The design of video games has a tremendous impact in shaping our experience, and one area is through their visual designs. Action games in particular engulf the player in highly dynamic and sensory rich environments where challenges can easily be misperceived. For example, the player may feel overwhelmed, fail to notice important elements, or take the wrong course of action as a result of distractions. Pinpointing and solving these problems are difficult without taking into consideration the underlying mechanisms of human visual information processing. In this effort, this dissertation develops a perception-based game design framework supported by a theory of visual attention. This framework was applied to consider perceptual features of motion affecting the visual design, and their effects on the player’s experience. Perceptual features of motion are often overlooked in games, but cannot be ignored. Perception and attention researchers found numerous effects of motion on users’ task performances and affective responses that are of interest to the game design and user research community. The contribution of this work consists of an investigation of a perception-based framework for elements in motion within commercial and an experimental game called EMOS (Expressive MOtion Shooter). This is followed by identifying and validating two perception-based guidelines. The guidelines are novel such they are empirically expressed, based on expert game designers’ manipulations of perceptual features in EMOS. This contribution also benefits the design and human computer interaction communities, since results include qualitative reflections from game designers concerning this topic.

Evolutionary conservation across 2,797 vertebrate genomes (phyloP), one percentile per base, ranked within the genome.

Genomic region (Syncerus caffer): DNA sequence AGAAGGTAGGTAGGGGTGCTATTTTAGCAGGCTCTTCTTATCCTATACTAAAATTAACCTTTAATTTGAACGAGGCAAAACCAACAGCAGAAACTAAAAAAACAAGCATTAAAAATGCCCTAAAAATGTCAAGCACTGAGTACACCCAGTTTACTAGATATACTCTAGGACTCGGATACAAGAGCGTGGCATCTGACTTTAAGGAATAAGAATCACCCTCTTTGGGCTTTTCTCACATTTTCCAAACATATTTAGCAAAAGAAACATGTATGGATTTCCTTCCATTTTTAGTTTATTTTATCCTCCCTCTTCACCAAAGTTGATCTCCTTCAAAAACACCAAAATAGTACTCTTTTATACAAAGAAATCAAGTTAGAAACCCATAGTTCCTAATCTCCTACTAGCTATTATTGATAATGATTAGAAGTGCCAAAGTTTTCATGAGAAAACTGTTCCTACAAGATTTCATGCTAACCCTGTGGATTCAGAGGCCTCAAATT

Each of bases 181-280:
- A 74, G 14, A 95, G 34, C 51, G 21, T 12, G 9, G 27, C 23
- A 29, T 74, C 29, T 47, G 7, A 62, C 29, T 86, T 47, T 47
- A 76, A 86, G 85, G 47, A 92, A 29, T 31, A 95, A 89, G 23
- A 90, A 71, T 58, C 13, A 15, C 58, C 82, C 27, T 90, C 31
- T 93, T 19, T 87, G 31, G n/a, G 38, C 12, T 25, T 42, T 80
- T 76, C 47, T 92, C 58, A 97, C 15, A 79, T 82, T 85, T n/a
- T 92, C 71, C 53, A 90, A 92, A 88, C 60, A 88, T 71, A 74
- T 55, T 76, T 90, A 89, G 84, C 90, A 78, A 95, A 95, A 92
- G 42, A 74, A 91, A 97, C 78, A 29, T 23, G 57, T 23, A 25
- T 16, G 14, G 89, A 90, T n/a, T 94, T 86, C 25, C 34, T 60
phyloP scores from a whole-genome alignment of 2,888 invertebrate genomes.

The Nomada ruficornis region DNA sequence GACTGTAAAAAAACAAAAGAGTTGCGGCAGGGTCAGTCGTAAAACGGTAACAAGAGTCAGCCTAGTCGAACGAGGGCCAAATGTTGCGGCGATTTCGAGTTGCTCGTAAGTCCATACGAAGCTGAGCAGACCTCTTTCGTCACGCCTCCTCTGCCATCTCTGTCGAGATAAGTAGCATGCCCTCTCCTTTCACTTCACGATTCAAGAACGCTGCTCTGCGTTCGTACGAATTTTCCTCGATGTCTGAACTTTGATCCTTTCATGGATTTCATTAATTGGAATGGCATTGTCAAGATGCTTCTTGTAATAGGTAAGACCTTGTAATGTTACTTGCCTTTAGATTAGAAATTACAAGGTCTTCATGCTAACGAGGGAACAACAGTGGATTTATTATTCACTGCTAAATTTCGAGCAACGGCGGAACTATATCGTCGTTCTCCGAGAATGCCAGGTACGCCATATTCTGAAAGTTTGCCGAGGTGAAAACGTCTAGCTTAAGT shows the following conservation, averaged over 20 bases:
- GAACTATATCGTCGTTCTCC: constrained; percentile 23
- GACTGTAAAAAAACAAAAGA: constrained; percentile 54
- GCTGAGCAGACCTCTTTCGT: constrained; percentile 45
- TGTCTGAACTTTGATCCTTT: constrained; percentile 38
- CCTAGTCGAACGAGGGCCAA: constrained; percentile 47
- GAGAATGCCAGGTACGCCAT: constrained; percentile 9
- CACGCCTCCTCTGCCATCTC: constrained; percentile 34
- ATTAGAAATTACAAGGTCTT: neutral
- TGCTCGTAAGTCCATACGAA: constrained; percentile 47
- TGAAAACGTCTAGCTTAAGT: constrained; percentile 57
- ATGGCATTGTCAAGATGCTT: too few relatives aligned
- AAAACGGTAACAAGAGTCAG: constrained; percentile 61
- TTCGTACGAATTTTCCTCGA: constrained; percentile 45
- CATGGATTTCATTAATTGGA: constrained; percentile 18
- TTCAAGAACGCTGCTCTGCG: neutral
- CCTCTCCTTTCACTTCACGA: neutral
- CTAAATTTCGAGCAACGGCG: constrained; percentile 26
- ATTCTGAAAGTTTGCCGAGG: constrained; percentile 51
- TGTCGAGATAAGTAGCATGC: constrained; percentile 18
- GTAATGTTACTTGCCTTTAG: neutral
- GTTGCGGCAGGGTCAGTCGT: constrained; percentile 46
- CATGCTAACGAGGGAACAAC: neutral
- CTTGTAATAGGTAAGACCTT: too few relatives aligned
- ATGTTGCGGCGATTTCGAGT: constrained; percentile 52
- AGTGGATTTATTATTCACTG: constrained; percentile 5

Copyright is held by the author.
The author granted permission for the file to be printed and for the text to be copied and pasted.
Member of collection